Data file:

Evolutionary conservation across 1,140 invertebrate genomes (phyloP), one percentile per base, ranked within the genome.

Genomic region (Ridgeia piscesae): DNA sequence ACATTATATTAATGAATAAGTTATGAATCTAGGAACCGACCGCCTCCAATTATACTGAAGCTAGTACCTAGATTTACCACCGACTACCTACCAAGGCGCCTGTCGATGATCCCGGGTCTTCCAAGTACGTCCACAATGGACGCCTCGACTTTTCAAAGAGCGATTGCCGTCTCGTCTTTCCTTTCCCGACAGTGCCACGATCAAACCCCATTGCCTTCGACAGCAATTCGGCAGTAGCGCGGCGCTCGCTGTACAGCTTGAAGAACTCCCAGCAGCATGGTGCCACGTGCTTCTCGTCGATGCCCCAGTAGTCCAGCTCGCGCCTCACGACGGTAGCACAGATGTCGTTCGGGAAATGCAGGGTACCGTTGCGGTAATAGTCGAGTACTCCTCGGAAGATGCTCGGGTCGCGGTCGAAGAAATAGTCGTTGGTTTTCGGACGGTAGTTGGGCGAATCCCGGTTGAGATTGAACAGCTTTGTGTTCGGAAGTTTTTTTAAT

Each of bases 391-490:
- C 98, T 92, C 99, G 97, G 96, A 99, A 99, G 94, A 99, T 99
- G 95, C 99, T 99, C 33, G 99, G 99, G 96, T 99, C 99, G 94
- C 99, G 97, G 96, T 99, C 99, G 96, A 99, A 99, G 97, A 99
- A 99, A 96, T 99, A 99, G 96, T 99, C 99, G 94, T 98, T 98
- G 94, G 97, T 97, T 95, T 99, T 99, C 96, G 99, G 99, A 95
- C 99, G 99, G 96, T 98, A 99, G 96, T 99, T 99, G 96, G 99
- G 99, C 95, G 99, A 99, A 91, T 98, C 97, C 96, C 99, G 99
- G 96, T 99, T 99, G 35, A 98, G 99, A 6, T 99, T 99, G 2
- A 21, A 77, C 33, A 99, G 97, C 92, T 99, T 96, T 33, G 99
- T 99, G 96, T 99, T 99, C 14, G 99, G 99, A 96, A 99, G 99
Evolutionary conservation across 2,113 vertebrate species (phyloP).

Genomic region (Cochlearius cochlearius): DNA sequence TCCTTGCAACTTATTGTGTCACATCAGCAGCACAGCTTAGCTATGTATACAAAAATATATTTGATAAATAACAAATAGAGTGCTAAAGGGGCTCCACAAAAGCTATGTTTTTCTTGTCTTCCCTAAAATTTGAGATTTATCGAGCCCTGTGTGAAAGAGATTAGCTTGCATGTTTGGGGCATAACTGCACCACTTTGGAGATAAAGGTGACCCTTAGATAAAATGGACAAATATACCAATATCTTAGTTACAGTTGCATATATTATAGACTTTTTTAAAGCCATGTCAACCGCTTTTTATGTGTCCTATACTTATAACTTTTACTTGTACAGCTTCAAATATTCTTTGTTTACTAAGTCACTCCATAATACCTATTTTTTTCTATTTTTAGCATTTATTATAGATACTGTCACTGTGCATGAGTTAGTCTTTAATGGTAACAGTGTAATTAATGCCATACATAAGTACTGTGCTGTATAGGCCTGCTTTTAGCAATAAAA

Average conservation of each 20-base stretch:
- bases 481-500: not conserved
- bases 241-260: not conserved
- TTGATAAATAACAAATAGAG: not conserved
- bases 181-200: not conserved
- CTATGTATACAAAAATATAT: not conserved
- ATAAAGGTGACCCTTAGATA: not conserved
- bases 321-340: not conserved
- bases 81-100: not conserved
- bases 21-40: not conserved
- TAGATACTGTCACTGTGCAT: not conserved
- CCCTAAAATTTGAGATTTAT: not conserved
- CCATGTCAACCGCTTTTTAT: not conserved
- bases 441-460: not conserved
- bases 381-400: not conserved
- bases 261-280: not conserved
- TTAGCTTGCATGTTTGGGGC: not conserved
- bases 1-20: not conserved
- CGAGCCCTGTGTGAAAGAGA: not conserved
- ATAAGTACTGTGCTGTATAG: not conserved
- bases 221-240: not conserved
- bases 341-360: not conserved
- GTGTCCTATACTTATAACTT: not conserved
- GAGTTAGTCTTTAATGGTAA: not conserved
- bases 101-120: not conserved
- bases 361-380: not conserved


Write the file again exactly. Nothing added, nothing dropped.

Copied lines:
Evolutionary conservation across 1,140 invertebrate genomes (phyloP), one percentile per base, ranked within the genome.

Genomic region (Ridgeia piscesae): DNA sequence ACATTATATTAATGAATAAGTTATGAATCTAGGAACCGACCGCCTCCAATTATACTGAAGCTAGTACCTAGATTTACCACCGACTACCTACCAAGGCGCCTGTCGATGATCCCGGGTCTTCCAAGTACGTCCACAATGGACGCCTCGACTTTTCAAAGAGCGATTGCCGTCTCGTCTTTCCTTTCCCGACAGTGCCACGATCAAACCCCATTGCCTTCGACAGCAATTCGGCAGTAGCGCGGCGCTCGCTGTACAGCTTGAAGAACTCCCAGCAGCATGGTGCCACGTGCTTCTCGTCGATGCCCCAGTAGTCCAGCTCGCGCCTCACGACGGTAGCACAGATGTCGTTCGGGAAATGCAGGGTACCGTTGCGGTAATAGTCGAGTACTCCTCGGAAGATGCTCGGGTCGCGGTCGAAGAAATAGTCGTTGGTTTTCGGACGGTAGTTGGGCGAATCCCGGTTGAGATTGAACAGCTTTGTGTTCGGAAGTTTTTTTAAT

Each of bases 391-490:
- C 98, T 92, C 99, G 97, G 96, A 99, A 99, G 94, A 99, T 99
- G 95, C 99, T 99, C 33, G 99, G 99, G 96, T 99, C 99, G 94
- C 99, G 97, G 96, T 99, C 99, G 96, A 99, A 99, G 97, A 99
- A 99, A 96, T 99, A 99, G 96, T 99, C 99, G 94, T 98, T 98
- G 94, G 97, T 97, T 95, T 99, T 99, C 96, G 99, G 99, A 95
- C 99, G 99, G 96, T 98, A 99, G 96, T 99, T 99, G 96, G 99
- G 99, C 95, G 99, A 99, A 91, T 98, C 97, C 96, C 99, G 99
- G 96, T 99, T 99, G 35, A 98, G 99, A 6, T 99, T 99, G 2
- A 21, A 77, C 33, A 99, G 97, C 92, T 99, T 96, T 33, G 99
- T 99, G 96, T 99, T 99, C 14, G 99, G 99, A 96, A 99, G 99
Evolutionary conservation across 2,113 vertebrate species (phyloP).

Genomic region (Cochlearius cochlearius): DNA sequence TCCTTGCAACTTATTGTGTCACATCAGCAGCACAGCTTAGCTATGTATACAAAAATATATTTGATAAATAACAAATAGAGTGCTAAAGGGGCTCCACAAAAGCTATGTTTTTCTTGTCTTCCCTAAAATTTGAGATTTATCGAGCCCTGTGTGAAAGAGATTAGCTTGCATGTTTGGGGCATAACTGCACCACTTTGGAGATAAAGGTGACCCTTAGATAAAATGGACAAATATACCAATATCTTAGTTACAGTTGCATATATTATAGACTTTTTTAAAGCCATGTCAACCGCTTTTTATGTGTCCTATACTTATAACTTTTACTTGTACAGCTTCAAATATTCTTTGTTTACTAAGTCACTCCATAATACCTATTTTTTTCTATTTTTAGCATTTATTATAGATACTGTCACTGTGCATGAGTTAGTCTTTAATGGTAACAGTGTAATTAATGCCATACATAAGTACTGTGCTGTATAGGCCTGCTTTTAGCAATAAAA

Average conservation of each 20-base stretch:
- bases 481-500: not conserved
- bases 241-260: not conserved
- TTGATAAATAACAAATAGAG: not conserved
- bases 181-200: not conserved
- CTATGTATACAAAAATATAT: not conserved
- ATAAAGGTGACCCTTAGATA: not conserved
- bases 321-340: not conserved
- bases 81-100: not conserved
- bases 21-40: not conserved
- TAGATACTGTCACTGTGCAT: not conserved
- CCCTAAAATTTGAGATTTAT: not conserved
- CCATGTCAACCGCTTTTTAT: not conserved
- bases 441-460: not conserved
- bases 381-400: not conserved
- bases 261-280: not conserved
- TTAGCTTGCATGTTTGGGGC: not conserved
- bases 1-20: not conserved
- CGAGCCCTGTGTGAAAGAGA: not conserved
- ATAAGTACTGTGCTGTATAG: not conserved
- bases 221-240: not conserved
- bases 341-360: not conserved
- GTGTCCTATACTTATAACTT: not conserved
- GAGTTAGTCTTTAATGGTAA: not conserved
- bases 101-120: not conserved
- bases 361-380: not conserved